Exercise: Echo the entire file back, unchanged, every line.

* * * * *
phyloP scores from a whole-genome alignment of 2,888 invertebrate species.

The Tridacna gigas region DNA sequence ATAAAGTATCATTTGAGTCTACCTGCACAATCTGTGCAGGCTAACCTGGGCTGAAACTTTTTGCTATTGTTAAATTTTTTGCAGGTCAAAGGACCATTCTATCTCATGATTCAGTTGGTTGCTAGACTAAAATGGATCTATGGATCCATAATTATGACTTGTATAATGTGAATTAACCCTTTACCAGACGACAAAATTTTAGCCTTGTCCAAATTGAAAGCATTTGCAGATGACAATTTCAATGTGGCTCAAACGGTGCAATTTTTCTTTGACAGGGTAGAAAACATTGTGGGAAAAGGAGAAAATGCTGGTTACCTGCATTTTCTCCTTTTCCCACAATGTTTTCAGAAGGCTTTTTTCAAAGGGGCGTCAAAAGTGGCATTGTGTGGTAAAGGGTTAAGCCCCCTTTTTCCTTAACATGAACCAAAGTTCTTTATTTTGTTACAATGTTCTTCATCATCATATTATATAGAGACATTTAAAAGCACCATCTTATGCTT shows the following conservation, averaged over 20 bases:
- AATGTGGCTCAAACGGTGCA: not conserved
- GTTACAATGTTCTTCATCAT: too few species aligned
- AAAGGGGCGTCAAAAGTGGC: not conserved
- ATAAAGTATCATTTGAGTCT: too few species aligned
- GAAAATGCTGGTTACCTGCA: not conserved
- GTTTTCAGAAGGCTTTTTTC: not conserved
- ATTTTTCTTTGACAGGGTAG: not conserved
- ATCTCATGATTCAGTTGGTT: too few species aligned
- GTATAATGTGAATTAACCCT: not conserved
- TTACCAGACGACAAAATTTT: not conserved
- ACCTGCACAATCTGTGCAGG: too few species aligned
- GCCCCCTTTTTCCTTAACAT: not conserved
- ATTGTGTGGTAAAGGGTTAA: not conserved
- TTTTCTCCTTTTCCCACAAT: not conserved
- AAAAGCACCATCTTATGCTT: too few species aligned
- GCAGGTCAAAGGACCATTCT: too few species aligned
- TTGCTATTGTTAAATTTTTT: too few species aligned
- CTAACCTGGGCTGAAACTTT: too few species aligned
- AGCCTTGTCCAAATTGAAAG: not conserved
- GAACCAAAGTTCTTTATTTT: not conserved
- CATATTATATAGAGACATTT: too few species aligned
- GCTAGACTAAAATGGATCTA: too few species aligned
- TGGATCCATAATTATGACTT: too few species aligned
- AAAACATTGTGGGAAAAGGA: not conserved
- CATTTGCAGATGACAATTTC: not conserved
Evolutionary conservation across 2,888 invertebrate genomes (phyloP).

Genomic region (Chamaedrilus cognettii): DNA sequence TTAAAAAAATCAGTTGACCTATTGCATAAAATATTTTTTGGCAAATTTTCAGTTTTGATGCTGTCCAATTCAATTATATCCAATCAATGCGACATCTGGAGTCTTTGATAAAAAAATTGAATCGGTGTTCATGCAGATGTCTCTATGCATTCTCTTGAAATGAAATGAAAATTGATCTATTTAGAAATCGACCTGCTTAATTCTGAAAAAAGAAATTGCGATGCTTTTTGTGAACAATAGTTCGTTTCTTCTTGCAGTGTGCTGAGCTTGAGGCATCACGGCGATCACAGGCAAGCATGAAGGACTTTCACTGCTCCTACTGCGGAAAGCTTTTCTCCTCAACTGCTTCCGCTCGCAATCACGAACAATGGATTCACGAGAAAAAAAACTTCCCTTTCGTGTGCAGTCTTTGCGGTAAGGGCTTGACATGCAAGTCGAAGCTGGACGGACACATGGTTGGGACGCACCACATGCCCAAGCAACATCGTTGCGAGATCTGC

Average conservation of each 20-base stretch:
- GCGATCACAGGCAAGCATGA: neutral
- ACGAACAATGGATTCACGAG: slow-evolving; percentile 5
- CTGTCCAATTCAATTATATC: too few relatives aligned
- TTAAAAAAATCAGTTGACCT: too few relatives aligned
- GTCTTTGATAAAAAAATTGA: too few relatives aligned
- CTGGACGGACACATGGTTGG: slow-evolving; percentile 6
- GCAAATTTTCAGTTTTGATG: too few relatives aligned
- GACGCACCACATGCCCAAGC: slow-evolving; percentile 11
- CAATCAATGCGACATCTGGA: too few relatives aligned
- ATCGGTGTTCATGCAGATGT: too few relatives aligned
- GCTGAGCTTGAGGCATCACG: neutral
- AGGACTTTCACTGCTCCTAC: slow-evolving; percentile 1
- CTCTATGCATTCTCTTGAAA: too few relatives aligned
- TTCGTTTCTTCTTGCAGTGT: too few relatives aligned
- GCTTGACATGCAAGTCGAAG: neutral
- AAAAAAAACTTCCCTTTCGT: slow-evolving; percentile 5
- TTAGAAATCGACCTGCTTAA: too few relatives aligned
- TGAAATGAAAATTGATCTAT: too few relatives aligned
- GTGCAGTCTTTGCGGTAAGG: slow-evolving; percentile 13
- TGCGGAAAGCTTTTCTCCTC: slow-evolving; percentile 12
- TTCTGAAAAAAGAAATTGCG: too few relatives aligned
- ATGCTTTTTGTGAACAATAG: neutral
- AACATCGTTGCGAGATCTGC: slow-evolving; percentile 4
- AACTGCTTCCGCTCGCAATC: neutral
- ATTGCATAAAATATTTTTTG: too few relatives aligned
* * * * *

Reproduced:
phyloP scores from a whole-genome alignment of 2,888 invertebrate species.

The Tridacna gigas region DNA sequence ATAAAGTATCATTTGAGTCTACCTGCACAATCTGTGCAGGCTAACCTGGGCTGAAACTTTTTGCTATTGTTAAATTTTTTGCAGGTCAAAGGACCATTCTATCTCATGATTCAGTTGGTTGCTAGACTAAAATGGATCTATGGATCCATAATTATGACTTGTATAATGTGAATTAACCCTTTACCAGACGACAAAATTTTAGCCTTGTCCAAATTGAAAGCATTTGCAGATGACAATTTCAATGTGGCTCAAACGGTGCAATTTTTCTTTGACAGGGTAGAAAACATTGTGGGAAAAGGAGAAAATGCTGGTTACCTGCATTTTCTCCTTTTCCCACAATGTTTTCAGAAGGCTTTTTTCAAAGGGGCGTCAAAAGTGGCATTGTGTGGTAAAGGGTTAAGCCCCCTTTTTCCTTAACATGAACCAAAGTTCTTTATTTTGTTACAATGTTCTTCATCATCATATTATATAGAGACATTTAAAAGCACCATCTTATGCTT shows the following conservation, averaged over 20 bases:
- AATGTGGCTCAAACGGTGCA: not conserved
- GTTACAATGTTCTTCATCAT: too few species aligned
- AAAGGGGCGTCAAAAGTGGC: not conserved
- ATAAAGTATCATTTGAGTCT: too few species aligned
- GAAAATGCTGGTTACCTGCA: not conserved
- GTTTTCAGAAGGCTTTTTTC: not conserved
- ATTTTTCTTTGACAGGGTAG: not conserved
- ATCTCATGATTCAGTTGGTT: too few species aligned
- GTATAATGTGAATTAACCCT: not conserved
- TTACCAGACGACAAAATTTT: not conserved
- ACCTGCACAATCTGTGCAGG: too few species aligned
- GCCCCCTTTTTCCTTAACAT: not conserved
- ATTGTGTGGTAAAGGGTTAA: not conserved
- TTTTCTCCTTTTCCCACAAT: not conserved
- AAAAGCACCATCTTATGCTT: too few species aligned
- GCAGGTCAAAGGACCATTCT: too few species aligned
- TTGCTATTGTTAAATTTTTT: too few species aligned
- CTAACCTGGGCTGAAACTTT: too few species aligned
- AGCCTTGTCCAAATTGAAAG: not conserved
- GAACCAAAGTTCTTTATTTT: not conserved
- CATATTATATAGAGACATTT: too few species aligned
- GCTAGACTAAAATGGATCTA: too few species aligned
- TGGATCCATAATTATGACTT: too few species aligned
- AAAACATTGTGGGAAAAGGA: not conserved
- CATTTGCAGATGACAATTTC: not conserved
Evolutionary conservation across 2,888 invertebrate genomes (phyloP).

Genomic region (Chamaedrilus cognettii): DNA sequence TTAAAAAAATCAGTTGACCTATTGCATAAAATATTTTTTGGCAAATTTTCAGTTTTGATGCTGTCCAATTCAATTATATCCAATCAATGCGACATCTGGAGTCTTTGATAAAAAAATTGAATCGGTGTTCATGCAGATGTCTCTATGCATTCTCTTGAAATGAAATGAAAATTGATCTATTTAGAAATCGACCTGCTTAATTCTGAAAAAAGAAATTGCGATGCTTTTTGTGAACAATAGTTCGTTTCTTCTTGCAGTGTGCTGAGCTTGAGGCATCACGGCGATCACAGGCAAGCATGAAGGACTTTCACTGCTCCTACTGCGGAAAGCTTTTCTCCTCAACTGCTTCCGCTCGCAATCACGAACAATGGATTCACGAGAAAAAAAACTTCCCTTTCGTGTGCAGTCTTTGCGGTAAGGGCTTGACATGCAAGTCGAAGCTGGACGGACACATGGTTGGGACGCACCACATGCCCAAGCAACATCGTTGCGAGATCTGC

Average conservation of each 20-base stretch:
- GCGATCACAGGCAAGCATGA: neutral
- ACGAACAATGGATTCACGAG: slow-evolving; percentile 5
- CTGTCCAATTCAATTATATC: too few relatives aligned
- TTAAAAAAATCAGTTGACCT: too few relatives aligned
- GTCTTTGATAAAAAAATTGA: too few relatives aligned
- CTGGACGGACACATGGTTGG: slow-evolving; percentile 6
- GCAAATTTTCAGTTTTGATG: too few relatives aligned
- GACGCACCACATGCCCAAGC: slow-evolving; percentile 11
- CAATCAATGCGACATCTGGA: too few relatives aligned
- ATCGGTGTTCATGCAGATGT: too few relatives aligned
- GCTGAGCTTGAGGCATCACG: neutral
- AGGACTTTCACTGCTCCTAC: slow-evolving; percentile 1
- CTCTATGCATTCTCTTGAAA: too few relatives aligned
- TTCGTTTCTTCTTGCAGTGT: too few relatives aligned
- GCTTGACATGCAAGTCGAAG: neutral
- AAAAAAAACTTCCCTTTCGT: slow-evolving; percentile 5
- TTAGAAATCGACCTGCTTAA: too few relatives aligned
- TGAAATGAAAATTGATCTAT: too few relatives aligned
- GTGCAGTCTTTGCGGTAAGG: slow-evolving; percentile 13
- TGCGGAAAGCTTTTCTCCTC: slow-evolving; percentile 12
- TTCTGAAAAAAGAAATTGCG: too few relatives aligned
- ATGCTTTTTGTGAACAATAG: neutral
- AACATCGTTGCGAGATCTGC: slow-evolving; percentile 4
- AACTGCTTCCGCTCGCAATC: neutral
- ATTGCATAAAATATTTTTTG: too few relatives aligned